Gambling Law or Gambling the Law; Overview of the Scenario By Ajikrishnan S from CSI College for Legal Studies
Recently, the Law Commission of India sought public opinion on the subject of legalizing gambling/betting in India which once again resurrected the debate on this controversy.[i] This subject, indeed, needs to suffer public comments whatever be its outcome. The words ‘gambling’, ‘betting’ etc. are on many occasions misunderstood by or attached with the character or gravity of a serious crime by the public. This can be attributed principally to values and moral principles held by the society which itself was one of the main questions posed in the Law Commission’s appeal. ‘How far will legalizing betting and gambling be morally correct in the Indian circumstances?’[ii]
The dictionary meaning of the word gambling is ‘the activity of playing games of chance for money and of betting on horses, etc.’ Under the Public Gambling Act, 1867, the principal central legislation on this in India, gambling was left undefined. The Act contains just eighteen provisions, which prohibits playing any kind of games of chance and owning or occupying or keeping a common gaming house. However, section 12 puts an exception to this by providing that games played through mere skill are not covered by it. For instance, horse racing has been held to be a game which requires skill.[iii]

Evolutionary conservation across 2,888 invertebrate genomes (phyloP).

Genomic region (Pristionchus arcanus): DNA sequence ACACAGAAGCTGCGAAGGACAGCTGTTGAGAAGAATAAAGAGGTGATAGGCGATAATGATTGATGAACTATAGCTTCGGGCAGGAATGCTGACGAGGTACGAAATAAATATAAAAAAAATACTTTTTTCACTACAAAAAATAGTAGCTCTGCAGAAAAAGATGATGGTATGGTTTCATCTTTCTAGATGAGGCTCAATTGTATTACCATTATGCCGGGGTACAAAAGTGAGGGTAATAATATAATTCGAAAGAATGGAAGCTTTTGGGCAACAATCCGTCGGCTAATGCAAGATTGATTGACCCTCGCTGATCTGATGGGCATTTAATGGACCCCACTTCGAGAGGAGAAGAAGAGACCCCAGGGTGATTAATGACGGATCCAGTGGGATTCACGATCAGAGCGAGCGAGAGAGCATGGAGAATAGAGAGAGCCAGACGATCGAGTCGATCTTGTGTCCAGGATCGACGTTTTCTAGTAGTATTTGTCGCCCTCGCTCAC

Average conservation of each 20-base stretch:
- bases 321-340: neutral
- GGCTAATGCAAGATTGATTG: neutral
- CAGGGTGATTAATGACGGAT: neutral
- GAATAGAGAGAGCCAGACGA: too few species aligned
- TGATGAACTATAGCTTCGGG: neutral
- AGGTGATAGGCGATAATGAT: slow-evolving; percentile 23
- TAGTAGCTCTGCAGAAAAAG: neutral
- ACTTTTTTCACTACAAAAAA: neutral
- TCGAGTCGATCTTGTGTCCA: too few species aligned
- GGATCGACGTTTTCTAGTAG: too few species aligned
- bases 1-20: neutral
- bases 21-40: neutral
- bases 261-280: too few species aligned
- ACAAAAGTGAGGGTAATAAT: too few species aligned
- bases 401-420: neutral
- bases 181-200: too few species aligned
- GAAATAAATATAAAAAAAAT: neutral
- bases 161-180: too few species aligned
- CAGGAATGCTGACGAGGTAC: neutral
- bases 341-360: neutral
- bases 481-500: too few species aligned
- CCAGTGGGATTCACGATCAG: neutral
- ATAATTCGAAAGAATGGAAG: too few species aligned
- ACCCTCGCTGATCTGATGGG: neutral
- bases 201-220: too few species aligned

It has to be remembered that after the said statute no national level laws were yet to be framed save the sole case of the Lotteries (Regulation) Act passed in the year of 1998 to regulate lotteries and related matters. The central government, under this Act, issued the Lotteries (Regulation) Rules, 2010 which contains regulations for and ensuring the transparent working of lotteries. Although Britain left and reformed the law regarding gambling in their country, India’s British legislation has been waiting for the call of our legislators, which is expected to have certain changes owing to the momentum imparted by Lodha Committee. It puts forth the suggestion to legalize betting in sports in India.
The fact that gambling is a state subject, and states are entitled to put in place their own legislations led to some states enacting laws permitting gambling, including online gambling. The state legislations which in place at present are the Goa, Daman and Diu Public Gambling Act, 1976, The Sikkim Casino Games (Control and Tax Rules), 2002, the Sikkim Online Gaming (Regulation) Act, 2008.
Lodha Committee & Sports Betting